Five Questions Pastors ask about Biblical Counselling

We are in the early days of Biblical Counselling UK. We’re a new initiative trying to foster interest in biblical counselling in Britain. The whole idea is pretty novel here. Even the term ‘biblical counselling’ is new to most.

Over recent months, we’ve been enjoying conversations with a whole host of people. Much of the feedback we’re getting is very positive. Many are keen to learn more. But there are questions too … Questions about whether biblical counselling is right for the British church, right for us right now.

As I talk to fellow-pastors, there are 5 questions – 5 themes – that tend to crop up time and again. Heart-felt enquiries from people who love Jesus very much. I’ve listed them here … And five reflections in response.

  1. It’s not very British, is it? This focus on our hearts, our motives and our feelings isn’t the way we usually talk. Some of that is cultural – we really are quite reserved! Some of it is sinful – because we would rather not have our sin exposed. And some just reflects the fact that nearly all the books and articles on biblical counselling come from the US and inevitably have an American flavour (they even spell counselling differently!). It simply doesn’t seem very “us”.
  2. Can we use it in evangelism? Will this help us engage with non-church friends? Does it work in outreach or is it ‘insiders only’? Will it show how the gospel can gain traction with those who aren’t very interested in Christ?
  3. How will we ever find time for this? It sounds so demanding. We are busy in ministry already – where can we possibly find time to learn yet another new thing?
  4. Won’t it distract from, perhaps even undermine, the ministry of the Word? (by which people generally mean preaching). There are lots of good things we can do. But with limited time, isn’t God’s first calling us to preach the word? Only the gospel has the power to save – spending lots of time helping people with their problems can only get in the way.
  5. What’s really so new about all this? Isn’t it exactly what we’ve been trying to do for years? Who says we need some new-fangled technique in order to do ministry?

Of course, this is an abbreviated version of people’s views. People wouldn’t usually be so blunt. (We are British, after all!) But they are great questions … questions that need answers.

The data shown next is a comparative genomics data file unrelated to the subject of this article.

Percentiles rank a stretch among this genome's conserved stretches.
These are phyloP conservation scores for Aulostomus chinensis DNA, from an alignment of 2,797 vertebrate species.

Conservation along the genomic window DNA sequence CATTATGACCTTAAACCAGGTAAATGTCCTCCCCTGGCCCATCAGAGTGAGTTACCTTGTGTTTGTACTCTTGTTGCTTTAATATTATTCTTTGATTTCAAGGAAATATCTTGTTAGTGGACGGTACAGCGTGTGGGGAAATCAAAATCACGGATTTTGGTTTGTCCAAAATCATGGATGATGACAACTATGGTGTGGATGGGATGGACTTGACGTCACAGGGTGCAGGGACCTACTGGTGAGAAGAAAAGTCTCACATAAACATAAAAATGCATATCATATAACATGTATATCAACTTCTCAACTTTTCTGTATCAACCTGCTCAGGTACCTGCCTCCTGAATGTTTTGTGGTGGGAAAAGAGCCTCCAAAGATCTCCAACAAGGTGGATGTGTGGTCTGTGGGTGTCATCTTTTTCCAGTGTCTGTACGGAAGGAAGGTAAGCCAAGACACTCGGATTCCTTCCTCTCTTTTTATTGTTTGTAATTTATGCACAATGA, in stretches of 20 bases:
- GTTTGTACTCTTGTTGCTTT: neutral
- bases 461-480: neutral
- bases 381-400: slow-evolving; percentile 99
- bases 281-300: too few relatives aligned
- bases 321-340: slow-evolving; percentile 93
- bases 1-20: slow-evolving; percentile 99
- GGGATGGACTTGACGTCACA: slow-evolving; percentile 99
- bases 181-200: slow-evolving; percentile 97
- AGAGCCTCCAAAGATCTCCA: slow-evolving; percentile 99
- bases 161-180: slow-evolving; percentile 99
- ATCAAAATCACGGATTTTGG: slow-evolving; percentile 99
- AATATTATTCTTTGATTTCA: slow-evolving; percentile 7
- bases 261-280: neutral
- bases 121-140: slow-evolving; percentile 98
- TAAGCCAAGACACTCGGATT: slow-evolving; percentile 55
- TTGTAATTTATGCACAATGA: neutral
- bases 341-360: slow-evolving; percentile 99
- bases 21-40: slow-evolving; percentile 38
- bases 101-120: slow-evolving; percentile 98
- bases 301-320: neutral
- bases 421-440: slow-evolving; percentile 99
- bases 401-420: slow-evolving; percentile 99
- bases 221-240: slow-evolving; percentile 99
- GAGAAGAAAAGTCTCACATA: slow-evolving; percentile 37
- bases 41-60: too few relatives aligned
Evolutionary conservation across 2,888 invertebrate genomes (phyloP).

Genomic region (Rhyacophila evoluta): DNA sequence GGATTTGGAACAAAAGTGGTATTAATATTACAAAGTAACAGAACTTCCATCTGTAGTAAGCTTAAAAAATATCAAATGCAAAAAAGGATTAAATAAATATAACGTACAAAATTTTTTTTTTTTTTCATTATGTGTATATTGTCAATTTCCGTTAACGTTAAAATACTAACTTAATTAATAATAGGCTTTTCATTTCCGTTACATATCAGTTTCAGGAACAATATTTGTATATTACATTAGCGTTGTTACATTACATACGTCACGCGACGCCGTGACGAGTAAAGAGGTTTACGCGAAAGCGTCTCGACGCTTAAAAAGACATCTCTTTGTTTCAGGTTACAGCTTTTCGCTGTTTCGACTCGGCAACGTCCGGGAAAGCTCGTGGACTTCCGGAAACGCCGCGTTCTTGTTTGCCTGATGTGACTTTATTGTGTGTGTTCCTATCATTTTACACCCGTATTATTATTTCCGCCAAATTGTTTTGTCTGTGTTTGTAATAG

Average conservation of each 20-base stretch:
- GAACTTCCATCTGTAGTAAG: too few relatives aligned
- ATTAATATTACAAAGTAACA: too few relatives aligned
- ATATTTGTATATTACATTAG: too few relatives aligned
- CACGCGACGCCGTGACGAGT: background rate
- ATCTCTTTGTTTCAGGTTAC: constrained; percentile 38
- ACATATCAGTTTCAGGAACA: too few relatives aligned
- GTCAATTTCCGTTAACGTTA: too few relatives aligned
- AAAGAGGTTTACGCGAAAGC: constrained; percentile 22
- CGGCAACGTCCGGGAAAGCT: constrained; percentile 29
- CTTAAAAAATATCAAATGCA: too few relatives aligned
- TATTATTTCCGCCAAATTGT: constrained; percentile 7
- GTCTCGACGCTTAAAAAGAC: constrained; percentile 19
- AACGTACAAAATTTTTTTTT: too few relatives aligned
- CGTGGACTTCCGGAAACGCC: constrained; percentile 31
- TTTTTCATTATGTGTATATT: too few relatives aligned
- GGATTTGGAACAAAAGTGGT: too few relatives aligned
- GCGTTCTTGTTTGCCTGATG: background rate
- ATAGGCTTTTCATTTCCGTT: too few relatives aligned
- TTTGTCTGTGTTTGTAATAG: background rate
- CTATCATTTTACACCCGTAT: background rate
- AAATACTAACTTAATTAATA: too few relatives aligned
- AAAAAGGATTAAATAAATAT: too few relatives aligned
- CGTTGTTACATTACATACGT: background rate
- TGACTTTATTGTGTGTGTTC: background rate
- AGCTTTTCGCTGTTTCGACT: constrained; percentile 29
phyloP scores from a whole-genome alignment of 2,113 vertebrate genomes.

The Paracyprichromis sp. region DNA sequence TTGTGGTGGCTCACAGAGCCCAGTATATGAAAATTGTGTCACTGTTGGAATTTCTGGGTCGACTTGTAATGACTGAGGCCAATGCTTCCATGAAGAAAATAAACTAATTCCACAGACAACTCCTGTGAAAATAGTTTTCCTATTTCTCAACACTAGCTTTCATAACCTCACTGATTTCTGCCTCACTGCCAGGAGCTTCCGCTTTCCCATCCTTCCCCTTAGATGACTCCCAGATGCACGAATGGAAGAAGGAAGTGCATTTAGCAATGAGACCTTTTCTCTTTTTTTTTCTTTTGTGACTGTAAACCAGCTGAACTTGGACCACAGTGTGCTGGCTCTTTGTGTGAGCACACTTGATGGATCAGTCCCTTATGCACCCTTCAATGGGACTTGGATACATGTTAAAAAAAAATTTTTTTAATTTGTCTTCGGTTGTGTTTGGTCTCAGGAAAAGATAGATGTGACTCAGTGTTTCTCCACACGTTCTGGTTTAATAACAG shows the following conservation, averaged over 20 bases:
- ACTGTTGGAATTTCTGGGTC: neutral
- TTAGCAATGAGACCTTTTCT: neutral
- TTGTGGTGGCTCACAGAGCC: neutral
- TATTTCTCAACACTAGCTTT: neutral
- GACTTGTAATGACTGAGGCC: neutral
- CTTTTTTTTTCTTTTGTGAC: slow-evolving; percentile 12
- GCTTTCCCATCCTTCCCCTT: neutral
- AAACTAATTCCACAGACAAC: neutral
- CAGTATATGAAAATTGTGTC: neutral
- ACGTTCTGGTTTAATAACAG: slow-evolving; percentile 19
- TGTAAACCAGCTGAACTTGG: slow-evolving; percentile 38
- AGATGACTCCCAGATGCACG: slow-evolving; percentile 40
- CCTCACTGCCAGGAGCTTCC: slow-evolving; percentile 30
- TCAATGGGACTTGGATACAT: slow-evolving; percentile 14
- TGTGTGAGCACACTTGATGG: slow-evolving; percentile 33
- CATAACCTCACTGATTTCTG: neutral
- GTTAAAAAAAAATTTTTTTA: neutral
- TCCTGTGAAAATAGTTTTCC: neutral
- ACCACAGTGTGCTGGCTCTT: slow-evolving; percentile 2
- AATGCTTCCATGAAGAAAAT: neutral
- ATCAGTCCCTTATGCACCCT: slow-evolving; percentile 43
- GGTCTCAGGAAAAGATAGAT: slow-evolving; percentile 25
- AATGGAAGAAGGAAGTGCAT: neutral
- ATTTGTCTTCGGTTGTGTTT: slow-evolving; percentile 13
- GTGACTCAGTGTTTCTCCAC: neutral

So, how would you respond? How do I? Here are some initial thoughts.

  1. It’s not very British, is it? Yes, this is at odds with our culture. It will demand greater engagement with the messiness of one another’s lives than we are used to. It will require more openness than the ‘stiff upper lip’ usually allows. But isn’t the gospel always counter cultural? Shouldn’t we constantly be asking how Christ challenges our ‘usual way of doing things’ and calls us to live distinctively for Him? If we understand it properly, shouldn’t we expect biblical counselling to sit uneasily with every culture?
  2. Can we use it in evangelism? I certainly don’t want to slip into a therapeutic gospel, but won’t understanding how Christ helps me with the mess in my own life make me better able to speak to others about the mess in theirs? So that instead of starting with ‘Christ saved me from eternal judgement’ (which requires my non-Christian friend to buy into an awful lot of my world view), I can begin with ‘faith in Christ has made a big difference to the way I parent my teenage children’ (which has rather more common ground).
  3. How will we ever find time for this? Time spent doing good things rarely backfires. Attending to my own walk with the Lord never does. If exploring biblical counselling means encountering Christ more richly (and it does) then it has to be good for everything I do in ministry.
  4. Won’t it distract from, perhaps even undermine, the ministry of the Word? Tim Keller once said (and I paraphrase): if I do too much counselling, my preaching will suffer, because I won’t have time to prepare; if I do too little counselling, my preaching will suffer, because I won’t be any good at applying the Bible to real life. I think he’s right.
  5. What’s really so new about all this? Nothing much. At least that’s been my experience. When I first encountered the world of biblical counselling, I met the same familiar gospel I’d always believed. The difference was that someone was finally showing me how to apply it to my heart. That was new.  It was exciting too …